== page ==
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Gulabrai Ramchand

Gulabrai Ramchand
Personal information
Full name
Gulabrai Sipahimalani Ramchand
Born(1927-07-26)26 July 1927
Karachi, Sind, British India
Died8 September 2003(2003-09-08) (aged 76)
Mumbai, Maharashtra, India
BowlingRight-arm medium-fast
International information
National side
Test debut (cap 61)5 June 1952 v England
Last Test23 January 1960 v Australia
Domestic team information
Career statistics
Competition Tests First-class
Matches 33 145
Runs scored 1,180 6,026
Batting average 24.58 36.30
100s/50s 2/5 16/28
Top score 109 230*
Balls bowled 4,976 18,086
Wickets 41 255
Bowling average 46.31 29.48
5 wickets in innings 1 9
10 wickets in match 0 0
Best bowling 6/49 8/12
Catches/stumpings 20/– 105/–
Source: ESPNcricinfo

Gulabrai Sipahimalani "Ram" Ramchand pronunciation (26 July 1927 – 8 September 2003) was an Indian cricketer, cricket coach and administrator who played for the national team in 33 Test matches between 1952 and 1960. In his only series as captain, he led India to its first win against Australia. According to Wisden Asia, he was one of the first cricketers to have endorsed commercial brands.[1]

Early life

Ramchand was born on 26 July 1927 in Karachi, British India (now in Pakistan) into a Sindhi family. He began his cricket career playing for Sind, and, after the Partition of India, he settled in Bombay.[2]



Ramchand made his first-class debut for Sind against Maharashtra in the 1945–46 Ranji Trophy. He represented Sind in two more first-class matches, before making the switch to Bombay at the 1948–49 Ranji Trophy.[3] In the Ranji final that season, he scored a pair of fifties (55 not out and 80 not out), batting at number 10, as Bombay registered a win.[4]

Ramchand was part of the Bombay team in five more Ranji wins, scoring a hundred in all five finals. He scored 149 in the 1951–52 final against Holkar,[5] 106 in the 1959–60 final against Mysore,[6] 118 in the 1960–61 final against Rajasthan,[7] 100 in the 1961–62 final against Rajasthan,[8] and 102 not out in the 1962–63 final against Rajasthan.[9]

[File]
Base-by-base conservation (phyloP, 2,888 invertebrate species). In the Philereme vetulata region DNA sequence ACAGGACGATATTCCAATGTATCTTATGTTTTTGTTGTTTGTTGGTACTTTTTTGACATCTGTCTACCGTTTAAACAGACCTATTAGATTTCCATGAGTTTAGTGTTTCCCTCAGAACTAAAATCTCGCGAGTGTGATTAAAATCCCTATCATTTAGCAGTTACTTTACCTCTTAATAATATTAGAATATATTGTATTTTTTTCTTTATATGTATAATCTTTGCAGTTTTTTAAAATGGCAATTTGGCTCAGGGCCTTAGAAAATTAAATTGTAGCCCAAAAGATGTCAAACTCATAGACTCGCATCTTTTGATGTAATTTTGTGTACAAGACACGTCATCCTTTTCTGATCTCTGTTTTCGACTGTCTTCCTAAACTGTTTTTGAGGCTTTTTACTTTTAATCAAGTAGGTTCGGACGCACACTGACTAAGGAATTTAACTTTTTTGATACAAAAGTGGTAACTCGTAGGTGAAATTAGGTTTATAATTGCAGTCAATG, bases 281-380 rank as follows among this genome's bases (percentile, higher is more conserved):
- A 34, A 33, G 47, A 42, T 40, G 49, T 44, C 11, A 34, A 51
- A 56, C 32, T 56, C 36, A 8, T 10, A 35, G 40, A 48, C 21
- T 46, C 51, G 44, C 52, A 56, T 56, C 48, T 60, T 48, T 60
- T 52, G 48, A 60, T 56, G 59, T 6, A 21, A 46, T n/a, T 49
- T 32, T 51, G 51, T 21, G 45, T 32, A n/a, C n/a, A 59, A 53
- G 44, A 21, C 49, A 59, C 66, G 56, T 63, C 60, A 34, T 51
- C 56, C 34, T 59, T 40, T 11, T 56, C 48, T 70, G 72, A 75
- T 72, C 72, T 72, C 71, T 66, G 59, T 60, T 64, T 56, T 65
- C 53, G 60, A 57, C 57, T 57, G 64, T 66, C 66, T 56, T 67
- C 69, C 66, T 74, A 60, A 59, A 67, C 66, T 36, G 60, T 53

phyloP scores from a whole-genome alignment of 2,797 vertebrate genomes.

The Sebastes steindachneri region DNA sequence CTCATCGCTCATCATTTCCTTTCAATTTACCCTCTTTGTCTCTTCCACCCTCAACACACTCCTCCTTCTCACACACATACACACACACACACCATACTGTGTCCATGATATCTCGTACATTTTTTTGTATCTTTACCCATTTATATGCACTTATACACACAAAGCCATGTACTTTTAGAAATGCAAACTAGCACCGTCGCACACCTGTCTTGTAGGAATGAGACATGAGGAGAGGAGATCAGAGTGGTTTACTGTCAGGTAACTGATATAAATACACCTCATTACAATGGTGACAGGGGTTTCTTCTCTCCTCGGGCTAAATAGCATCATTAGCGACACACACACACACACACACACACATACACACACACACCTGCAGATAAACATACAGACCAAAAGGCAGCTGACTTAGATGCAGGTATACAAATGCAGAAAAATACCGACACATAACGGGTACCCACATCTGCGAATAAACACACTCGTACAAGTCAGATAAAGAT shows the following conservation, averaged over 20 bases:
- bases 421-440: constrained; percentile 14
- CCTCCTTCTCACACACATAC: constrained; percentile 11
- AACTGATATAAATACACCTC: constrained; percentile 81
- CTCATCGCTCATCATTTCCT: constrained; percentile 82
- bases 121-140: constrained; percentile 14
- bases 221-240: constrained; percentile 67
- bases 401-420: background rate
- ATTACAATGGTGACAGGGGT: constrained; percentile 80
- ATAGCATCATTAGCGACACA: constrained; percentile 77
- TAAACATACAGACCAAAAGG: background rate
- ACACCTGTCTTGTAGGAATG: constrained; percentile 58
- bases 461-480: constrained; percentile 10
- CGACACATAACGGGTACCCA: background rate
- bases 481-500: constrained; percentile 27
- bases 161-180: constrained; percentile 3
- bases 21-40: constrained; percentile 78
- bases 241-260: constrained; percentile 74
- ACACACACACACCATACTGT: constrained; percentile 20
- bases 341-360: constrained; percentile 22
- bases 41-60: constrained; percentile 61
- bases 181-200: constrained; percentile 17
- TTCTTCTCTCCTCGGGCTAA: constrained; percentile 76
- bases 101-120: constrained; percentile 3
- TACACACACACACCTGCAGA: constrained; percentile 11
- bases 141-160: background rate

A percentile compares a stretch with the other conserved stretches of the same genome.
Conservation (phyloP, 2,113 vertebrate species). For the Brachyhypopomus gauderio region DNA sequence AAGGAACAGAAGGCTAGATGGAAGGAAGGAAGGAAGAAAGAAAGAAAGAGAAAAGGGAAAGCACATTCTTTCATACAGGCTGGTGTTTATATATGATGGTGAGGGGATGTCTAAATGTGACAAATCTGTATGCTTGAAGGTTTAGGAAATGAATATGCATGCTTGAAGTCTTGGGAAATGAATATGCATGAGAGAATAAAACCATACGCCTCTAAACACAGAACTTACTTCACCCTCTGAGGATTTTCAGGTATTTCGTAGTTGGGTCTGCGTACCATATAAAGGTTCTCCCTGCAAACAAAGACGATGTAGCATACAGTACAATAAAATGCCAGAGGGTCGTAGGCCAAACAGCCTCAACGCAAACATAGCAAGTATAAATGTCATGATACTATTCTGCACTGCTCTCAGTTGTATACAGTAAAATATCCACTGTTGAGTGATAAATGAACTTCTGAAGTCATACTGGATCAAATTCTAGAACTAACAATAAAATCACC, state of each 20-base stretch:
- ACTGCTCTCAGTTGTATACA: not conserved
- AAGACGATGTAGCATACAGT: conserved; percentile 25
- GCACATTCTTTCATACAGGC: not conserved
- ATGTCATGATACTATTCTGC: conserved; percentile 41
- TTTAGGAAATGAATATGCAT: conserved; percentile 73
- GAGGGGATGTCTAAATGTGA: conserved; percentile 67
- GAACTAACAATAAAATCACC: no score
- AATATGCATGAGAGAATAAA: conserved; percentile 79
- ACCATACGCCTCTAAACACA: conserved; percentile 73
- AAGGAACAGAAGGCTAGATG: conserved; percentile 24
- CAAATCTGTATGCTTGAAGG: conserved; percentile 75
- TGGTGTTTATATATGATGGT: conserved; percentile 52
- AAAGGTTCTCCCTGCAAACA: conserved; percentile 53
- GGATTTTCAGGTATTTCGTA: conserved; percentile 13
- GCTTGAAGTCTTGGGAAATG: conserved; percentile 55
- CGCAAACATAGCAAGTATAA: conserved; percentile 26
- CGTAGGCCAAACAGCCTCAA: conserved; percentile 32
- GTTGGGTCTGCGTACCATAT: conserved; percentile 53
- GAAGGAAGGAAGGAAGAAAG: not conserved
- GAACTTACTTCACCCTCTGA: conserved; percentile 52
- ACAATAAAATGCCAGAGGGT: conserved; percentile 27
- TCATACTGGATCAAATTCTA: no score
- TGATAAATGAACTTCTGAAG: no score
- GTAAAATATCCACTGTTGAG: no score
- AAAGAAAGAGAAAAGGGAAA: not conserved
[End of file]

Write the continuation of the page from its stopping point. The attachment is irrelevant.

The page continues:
Ramchand was picked in the Indian squad for the England tour in 1952 with his selection being called a "surprise".[10] He was dismissed for a pair of ducks in his debut Test at Headingley. He played all four Tests on the tour, and managed only 68 runs and 4 wickets in the series. His performance improved on the West Indies tour in 1952–53, when he was not only promoted up the order but also given the new ball. He made 249 runs at an average of 24.90 in the five-match series and took 8 wickets.[10]

When India toured Pakistan for five Tests in early 1955, Ramchand averaged 26.90 with the bat and took 10 wickets. His notable performances in the series included a knock of 53 in the second Test after India were reduced to 103 for 7, and career-best bowling figures of 6 for 49 in the fifth Test match at Karachi.[10]

Ramchand scored his maiden Test hundred (unbeaten 106) against New Zealand at Calcutta in December 1955.[10] His second Test hundred came at his home ground Brabourne Stadium against Australia in October 1956, when he made 109 against a bowling attack consisting of Ray Lindwall, Pat Crawford, Alan Davidson and Richie Benaud.[11] His knock which included 19 fours was described as "an innings of guts and gumption, studded with rasping square-cuts and full-blooded hooks."[10]

Ramchand's next series came two years later when the West Indies toured India for three Tests. In an otherwise unsuccessful series, his unbeaten 67 in the first match ensured India held on for a draw.[12]